Question

What to do?

Hi everyone, This is my first time using Mac. I used PC til Vista then migrated to PCLOS Linux. A local school that is closing gave me 11 IMAC computers. Two of them are completely dead. The others will load to a blinking "?". I suspected the drives were wiped clean or no good. I checked them all and found them all to be bad. Then they gave me an EMAC which was dead also but I found the drive to be good. I installed the EMAC drive in one of the IMACs and it booted to OS 10.4.6. I installed 512 megs of PC133 in it. The problem is that it is sooooo slow. It takes forever to close and open windows. Drags something fierce. Is it possible that this 500 mhz IMAC isn't supposed to have OS X on it thus making it slow. Maybe 9? I have three OS 9 disks but they won't boot while holding the "C" key down at startup. Looks like they might work to downgrade.

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Comments
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Answer
I'll bet the school was glad to find someone who would take

those slow machines off their hands.
It is almost certain that those iMac's are the PPC variety and have the CRT screen. Yes??

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what to do

mrmacfixit, Thank you for your reply. I kinda thought that these iMACS were a little on the old side. I tried in vain to download and install an updated Adobe Flash player as I wanted to view youtube and check internet speed with PC Pitstop but kept getting messages that said my current system wasn't supported. Even tried the archived versions but no go. I took the hard drives and tried to "FDISK" them on a PC to clear any partitions hoping to install an OS but only found one good one.....the one I'm using now that has the OS 10.4.6. The school has plenty more they said but I think I'll pass on the rest. Thanks again for your info. Much appreciated.

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Answer
Also

Also, be VERY careful working on these if they're the old CRT iMacs. All eMacs were CRTs. These things have a very high voltage capacitor that can store a LETHAL charge of electricity for DAYS to WEEKS at a time. They can even build up secondary charges when not connected to a power source. If you don't have some kind of discharge tool, then just be EXTREMELY careful while working on these things.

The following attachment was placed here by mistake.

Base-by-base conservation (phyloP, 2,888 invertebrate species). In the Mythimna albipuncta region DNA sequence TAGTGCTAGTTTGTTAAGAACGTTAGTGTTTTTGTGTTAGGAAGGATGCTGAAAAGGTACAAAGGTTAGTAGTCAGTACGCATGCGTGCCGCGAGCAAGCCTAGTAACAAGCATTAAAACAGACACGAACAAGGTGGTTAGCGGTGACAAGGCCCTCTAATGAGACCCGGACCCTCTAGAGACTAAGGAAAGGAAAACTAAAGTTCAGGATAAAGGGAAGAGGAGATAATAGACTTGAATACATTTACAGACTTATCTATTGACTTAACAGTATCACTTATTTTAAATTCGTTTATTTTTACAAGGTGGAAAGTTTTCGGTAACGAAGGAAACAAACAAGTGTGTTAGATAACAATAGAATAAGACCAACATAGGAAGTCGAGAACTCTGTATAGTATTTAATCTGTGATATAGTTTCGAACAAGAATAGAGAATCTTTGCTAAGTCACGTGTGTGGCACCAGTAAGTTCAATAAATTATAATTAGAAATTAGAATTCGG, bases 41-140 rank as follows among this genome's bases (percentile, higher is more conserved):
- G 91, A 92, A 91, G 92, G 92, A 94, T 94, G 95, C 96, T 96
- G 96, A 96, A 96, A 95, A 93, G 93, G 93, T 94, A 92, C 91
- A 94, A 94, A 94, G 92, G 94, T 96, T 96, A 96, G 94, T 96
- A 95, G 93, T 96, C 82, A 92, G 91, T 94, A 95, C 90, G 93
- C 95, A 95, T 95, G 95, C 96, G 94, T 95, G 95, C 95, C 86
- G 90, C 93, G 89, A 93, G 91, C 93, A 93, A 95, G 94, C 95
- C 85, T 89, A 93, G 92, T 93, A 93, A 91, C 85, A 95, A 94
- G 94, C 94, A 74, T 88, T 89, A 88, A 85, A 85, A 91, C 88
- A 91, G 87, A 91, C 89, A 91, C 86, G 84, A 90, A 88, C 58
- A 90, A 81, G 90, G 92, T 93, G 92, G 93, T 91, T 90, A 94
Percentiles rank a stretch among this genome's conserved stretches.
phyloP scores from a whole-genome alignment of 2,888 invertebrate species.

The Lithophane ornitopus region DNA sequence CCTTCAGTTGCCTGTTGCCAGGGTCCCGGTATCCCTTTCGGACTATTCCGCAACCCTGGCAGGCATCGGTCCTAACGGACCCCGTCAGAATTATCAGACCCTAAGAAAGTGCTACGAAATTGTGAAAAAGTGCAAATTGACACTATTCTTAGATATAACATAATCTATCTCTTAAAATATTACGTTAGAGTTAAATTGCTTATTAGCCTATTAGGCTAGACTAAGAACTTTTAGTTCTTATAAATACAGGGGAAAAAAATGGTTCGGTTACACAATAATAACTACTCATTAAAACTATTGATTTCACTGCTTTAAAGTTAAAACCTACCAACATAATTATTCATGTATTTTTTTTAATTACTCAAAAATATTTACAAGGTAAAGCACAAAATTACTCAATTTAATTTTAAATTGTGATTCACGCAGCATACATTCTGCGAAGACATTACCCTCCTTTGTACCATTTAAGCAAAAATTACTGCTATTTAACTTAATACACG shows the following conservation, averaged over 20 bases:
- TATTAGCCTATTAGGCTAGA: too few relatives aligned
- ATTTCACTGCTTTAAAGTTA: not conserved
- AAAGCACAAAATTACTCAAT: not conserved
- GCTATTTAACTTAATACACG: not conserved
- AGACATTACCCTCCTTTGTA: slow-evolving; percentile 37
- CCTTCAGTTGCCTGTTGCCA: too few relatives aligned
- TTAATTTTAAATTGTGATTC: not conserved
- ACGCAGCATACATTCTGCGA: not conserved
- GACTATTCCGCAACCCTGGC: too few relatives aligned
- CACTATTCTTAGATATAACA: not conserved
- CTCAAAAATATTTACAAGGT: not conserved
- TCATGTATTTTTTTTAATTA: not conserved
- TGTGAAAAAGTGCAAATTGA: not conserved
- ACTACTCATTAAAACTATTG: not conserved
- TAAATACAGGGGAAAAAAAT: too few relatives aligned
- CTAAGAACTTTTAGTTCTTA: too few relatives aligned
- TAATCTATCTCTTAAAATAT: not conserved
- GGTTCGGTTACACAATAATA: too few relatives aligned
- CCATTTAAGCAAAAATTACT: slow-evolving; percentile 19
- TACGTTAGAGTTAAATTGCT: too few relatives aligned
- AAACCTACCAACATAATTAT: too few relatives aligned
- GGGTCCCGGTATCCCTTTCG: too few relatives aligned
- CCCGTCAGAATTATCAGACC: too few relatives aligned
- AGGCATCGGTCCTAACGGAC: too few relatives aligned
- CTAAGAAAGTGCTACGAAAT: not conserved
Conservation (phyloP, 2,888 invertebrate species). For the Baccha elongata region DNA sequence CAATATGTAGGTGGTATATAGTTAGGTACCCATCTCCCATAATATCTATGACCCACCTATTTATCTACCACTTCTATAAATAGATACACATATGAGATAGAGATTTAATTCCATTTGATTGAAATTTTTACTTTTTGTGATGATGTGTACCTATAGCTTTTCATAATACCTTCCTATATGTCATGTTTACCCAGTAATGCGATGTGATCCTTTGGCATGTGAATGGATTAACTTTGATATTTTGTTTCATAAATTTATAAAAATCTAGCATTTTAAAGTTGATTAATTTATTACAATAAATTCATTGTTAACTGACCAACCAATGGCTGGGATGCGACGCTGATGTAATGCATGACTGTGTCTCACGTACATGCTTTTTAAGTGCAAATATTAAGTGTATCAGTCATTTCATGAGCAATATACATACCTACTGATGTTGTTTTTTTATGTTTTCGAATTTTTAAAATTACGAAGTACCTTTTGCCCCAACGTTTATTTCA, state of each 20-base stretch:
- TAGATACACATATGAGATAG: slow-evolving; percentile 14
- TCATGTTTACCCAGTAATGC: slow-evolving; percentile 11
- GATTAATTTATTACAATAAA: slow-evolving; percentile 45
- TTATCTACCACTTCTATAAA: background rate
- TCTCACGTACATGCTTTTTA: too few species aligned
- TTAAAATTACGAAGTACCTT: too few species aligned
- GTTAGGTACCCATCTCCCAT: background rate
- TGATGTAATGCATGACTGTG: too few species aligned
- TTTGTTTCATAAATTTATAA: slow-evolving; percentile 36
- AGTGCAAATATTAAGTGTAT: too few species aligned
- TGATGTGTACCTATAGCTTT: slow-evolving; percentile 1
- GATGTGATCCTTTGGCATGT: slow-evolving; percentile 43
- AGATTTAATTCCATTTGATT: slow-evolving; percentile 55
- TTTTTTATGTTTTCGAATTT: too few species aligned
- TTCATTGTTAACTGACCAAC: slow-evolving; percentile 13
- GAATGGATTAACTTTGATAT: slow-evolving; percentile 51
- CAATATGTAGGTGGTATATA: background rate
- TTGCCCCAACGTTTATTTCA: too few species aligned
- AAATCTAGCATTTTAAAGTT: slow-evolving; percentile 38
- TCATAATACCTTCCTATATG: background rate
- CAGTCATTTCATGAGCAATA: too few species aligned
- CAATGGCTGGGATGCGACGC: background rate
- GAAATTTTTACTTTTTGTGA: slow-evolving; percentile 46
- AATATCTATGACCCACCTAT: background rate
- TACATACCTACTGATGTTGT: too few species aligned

The rest has already been covered pretty effectively, but if it were me, I'd just take them to the nearest electronic recycling place and consider the cost incurred as your bit of civic duty to the community. They're generally just too old to be useful for much.

Though I suppose you could try some of the PPC Linux distributions. Then you may be able to make one or two of them into a workable sort of guest terminal if you have a spare bedroom in your place. Something that a person could potentially use to check email and do some basic web browsing on. You'd need a pretty stripped down window manager, but that should be doable. Maybe cannibalize some of the RAM from one system to boost the amount of RAM in another, and try to make one or two half-way decent systems and then just take the rest to be disposed of somewhere or put them up on ebay for people who will buy them for parts. If you find a couple of buyers for parting out of the systems, you could maybe consider taking some more off the hands of the school.